Friday, June 25, 2010

My Dad's Remarks on Parashat Balak, 5770

Parashat Balak

Douglas R. Blake

D'var Torah delivered at Westchester Reform Temple

Fifty years ago, June 25, 1960, I was Bar Mitzvah at Adath Israel, the Conservative synagogue in Trenton, New Jersey. It was a warm summer Saturday morning; my pants itched. My mother and sister and all of my aunts and uncles and all of my friends were there. My mother was widowed twice before I was 10 years old, and all grandparents were long deceased, so Uncle Frank stood in for a father. The Rabbi was kind but unapproachable for a boy 2 months shy of his 13th birthday; the Cantor had tutored me and provided the 45 RPM records of the haftorah which I had mastered, although not the Cantor’s nasal chazzanut. Both black robed officiants wore huge kipot which resembled crowns. The parashat was “Rosh Hodesh,” the New Moon, but I have no recollection of religious significance of anything I recited that day in a voice dangerously close to cracking. The “Kid’s Party” was that night at Marsillio’s Kitchen in Chambersberg, and featured spaghetti and meatballs and a DJ. Margie Garb, my classmate since 4th Grade, was there, although she later turned me down for a Coke date.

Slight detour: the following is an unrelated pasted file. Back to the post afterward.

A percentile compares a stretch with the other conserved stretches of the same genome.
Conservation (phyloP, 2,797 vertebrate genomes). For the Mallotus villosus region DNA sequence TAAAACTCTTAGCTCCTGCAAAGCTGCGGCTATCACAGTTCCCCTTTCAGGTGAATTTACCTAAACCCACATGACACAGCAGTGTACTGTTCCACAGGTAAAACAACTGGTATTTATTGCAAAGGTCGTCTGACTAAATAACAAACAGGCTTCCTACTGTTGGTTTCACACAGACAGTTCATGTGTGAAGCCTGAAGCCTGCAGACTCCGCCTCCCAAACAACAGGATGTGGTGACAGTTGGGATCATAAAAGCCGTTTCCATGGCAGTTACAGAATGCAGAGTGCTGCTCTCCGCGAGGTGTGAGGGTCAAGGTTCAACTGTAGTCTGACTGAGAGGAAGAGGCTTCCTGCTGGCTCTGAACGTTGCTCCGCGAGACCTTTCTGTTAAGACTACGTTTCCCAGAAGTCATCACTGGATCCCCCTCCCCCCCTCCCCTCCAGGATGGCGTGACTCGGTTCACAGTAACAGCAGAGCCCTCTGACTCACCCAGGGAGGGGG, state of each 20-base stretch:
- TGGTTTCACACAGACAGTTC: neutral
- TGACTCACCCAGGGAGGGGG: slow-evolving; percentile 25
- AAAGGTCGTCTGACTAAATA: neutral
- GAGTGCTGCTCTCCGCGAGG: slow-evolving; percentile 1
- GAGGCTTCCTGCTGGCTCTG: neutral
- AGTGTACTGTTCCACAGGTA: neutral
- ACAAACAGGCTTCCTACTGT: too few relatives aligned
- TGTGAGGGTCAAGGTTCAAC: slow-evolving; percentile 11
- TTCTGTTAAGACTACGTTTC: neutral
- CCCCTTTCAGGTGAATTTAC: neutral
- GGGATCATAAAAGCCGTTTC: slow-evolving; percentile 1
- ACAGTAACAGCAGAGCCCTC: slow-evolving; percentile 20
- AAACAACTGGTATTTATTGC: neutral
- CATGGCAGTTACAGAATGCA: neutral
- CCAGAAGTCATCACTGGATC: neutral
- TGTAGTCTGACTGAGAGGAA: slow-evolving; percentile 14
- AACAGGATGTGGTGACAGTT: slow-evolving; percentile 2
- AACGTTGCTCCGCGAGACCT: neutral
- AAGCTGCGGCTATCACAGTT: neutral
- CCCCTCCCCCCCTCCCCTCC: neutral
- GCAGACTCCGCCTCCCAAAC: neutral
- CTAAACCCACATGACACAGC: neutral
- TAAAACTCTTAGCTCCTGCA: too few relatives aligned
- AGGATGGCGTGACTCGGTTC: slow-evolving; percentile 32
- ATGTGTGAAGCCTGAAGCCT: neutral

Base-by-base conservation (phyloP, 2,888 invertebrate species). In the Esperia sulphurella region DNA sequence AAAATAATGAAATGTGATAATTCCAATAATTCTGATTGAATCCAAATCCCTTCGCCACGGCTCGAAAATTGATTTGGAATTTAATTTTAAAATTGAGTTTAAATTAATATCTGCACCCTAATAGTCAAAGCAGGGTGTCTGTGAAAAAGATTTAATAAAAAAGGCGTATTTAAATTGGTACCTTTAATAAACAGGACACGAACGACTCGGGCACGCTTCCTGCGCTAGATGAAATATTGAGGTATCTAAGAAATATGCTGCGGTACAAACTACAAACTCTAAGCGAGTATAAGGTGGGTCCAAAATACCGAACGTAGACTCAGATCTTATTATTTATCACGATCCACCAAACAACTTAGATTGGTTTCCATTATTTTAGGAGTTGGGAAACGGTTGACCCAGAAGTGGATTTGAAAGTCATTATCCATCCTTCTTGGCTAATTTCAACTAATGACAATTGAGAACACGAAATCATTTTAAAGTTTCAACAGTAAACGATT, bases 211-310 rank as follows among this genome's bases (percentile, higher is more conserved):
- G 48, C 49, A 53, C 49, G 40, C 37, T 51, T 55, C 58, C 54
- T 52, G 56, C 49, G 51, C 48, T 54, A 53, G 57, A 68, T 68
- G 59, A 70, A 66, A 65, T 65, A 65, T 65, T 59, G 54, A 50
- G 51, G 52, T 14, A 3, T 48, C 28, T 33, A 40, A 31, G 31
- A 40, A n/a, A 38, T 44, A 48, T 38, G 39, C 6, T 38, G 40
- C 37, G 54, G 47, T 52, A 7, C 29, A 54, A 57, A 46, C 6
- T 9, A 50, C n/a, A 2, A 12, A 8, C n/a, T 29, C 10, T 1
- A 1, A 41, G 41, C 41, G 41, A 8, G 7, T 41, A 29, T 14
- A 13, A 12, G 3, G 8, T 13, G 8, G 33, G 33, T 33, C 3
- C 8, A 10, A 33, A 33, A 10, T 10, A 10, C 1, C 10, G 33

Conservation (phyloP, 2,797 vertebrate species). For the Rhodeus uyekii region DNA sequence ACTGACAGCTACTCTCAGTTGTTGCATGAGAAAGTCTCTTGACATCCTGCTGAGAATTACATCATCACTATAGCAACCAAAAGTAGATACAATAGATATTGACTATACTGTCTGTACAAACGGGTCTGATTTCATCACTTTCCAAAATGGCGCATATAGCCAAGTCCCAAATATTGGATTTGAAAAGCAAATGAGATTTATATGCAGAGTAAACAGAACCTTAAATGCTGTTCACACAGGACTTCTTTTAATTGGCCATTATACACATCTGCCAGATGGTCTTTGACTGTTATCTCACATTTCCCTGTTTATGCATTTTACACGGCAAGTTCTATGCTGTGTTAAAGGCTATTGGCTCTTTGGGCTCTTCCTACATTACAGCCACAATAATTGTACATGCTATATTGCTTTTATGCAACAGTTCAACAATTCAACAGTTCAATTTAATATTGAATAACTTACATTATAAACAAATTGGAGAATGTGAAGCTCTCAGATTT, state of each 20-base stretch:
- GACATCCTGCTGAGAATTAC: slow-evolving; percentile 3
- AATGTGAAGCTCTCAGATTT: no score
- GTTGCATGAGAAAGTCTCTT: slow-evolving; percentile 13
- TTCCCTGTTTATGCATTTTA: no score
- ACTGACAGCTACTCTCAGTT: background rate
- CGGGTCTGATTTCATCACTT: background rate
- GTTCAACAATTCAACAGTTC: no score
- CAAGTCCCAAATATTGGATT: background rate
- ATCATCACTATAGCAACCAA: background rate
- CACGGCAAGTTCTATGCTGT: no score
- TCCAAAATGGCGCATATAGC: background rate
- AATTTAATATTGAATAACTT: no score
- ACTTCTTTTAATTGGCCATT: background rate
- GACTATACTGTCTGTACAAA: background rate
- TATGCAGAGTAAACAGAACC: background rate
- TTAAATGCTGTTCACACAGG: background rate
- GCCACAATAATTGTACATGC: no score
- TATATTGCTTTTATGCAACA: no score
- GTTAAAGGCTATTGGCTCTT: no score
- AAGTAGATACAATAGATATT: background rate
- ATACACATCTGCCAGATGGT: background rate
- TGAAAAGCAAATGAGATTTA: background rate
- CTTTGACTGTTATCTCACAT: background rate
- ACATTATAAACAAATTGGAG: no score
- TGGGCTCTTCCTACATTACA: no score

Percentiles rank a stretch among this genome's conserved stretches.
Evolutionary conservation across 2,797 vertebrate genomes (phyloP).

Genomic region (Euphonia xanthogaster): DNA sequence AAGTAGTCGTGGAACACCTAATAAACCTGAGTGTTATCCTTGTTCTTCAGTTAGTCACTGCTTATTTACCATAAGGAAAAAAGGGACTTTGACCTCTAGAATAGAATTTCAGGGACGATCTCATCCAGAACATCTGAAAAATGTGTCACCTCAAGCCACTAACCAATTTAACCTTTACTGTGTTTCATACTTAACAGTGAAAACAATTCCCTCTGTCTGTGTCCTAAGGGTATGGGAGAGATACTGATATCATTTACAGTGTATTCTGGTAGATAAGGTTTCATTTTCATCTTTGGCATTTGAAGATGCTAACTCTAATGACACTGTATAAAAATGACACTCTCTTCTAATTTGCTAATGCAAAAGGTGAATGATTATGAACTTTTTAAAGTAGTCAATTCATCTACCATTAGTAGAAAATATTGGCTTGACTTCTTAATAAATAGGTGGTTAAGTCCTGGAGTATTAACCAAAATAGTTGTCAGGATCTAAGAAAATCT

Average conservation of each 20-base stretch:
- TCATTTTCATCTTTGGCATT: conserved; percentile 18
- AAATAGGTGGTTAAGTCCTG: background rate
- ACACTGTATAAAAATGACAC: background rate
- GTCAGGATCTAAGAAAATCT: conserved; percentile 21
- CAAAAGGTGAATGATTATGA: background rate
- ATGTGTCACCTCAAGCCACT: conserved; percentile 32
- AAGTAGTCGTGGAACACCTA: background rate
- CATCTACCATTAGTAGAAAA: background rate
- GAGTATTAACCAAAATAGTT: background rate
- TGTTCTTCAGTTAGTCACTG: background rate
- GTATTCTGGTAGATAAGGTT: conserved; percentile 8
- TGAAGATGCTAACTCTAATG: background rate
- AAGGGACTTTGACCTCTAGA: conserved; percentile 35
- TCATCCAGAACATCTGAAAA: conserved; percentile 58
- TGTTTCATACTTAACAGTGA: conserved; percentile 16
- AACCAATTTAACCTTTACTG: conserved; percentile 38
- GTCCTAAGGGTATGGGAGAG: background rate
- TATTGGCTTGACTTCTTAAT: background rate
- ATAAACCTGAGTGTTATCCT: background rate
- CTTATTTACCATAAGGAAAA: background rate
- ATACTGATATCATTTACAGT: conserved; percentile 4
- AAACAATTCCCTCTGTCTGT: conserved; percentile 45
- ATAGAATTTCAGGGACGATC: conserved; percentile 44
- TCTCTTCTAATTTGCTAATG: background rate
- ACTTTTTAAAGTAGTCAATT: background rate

I’m sure that if my Bar Mitzvah portion 50 years ago had been Balak, as it is this Shabbat, I would have remembered more about what I recited. The tale of Balak, King of Moab, and Baalam, Seer or Charlatan is so odd and oddly placed as “comic relief” in the chronicles of Israel’s wanderings and wars that some Talmudic scholars believed it to be a separate book of the bible. I had to check to see that it was not actually a lost Monty Python skit. The tale features an apoplectic king, a stymied prophet, God who plays practical jokes, a talking donkey, sacrifices that go awry; even Satan makes a guest appearance.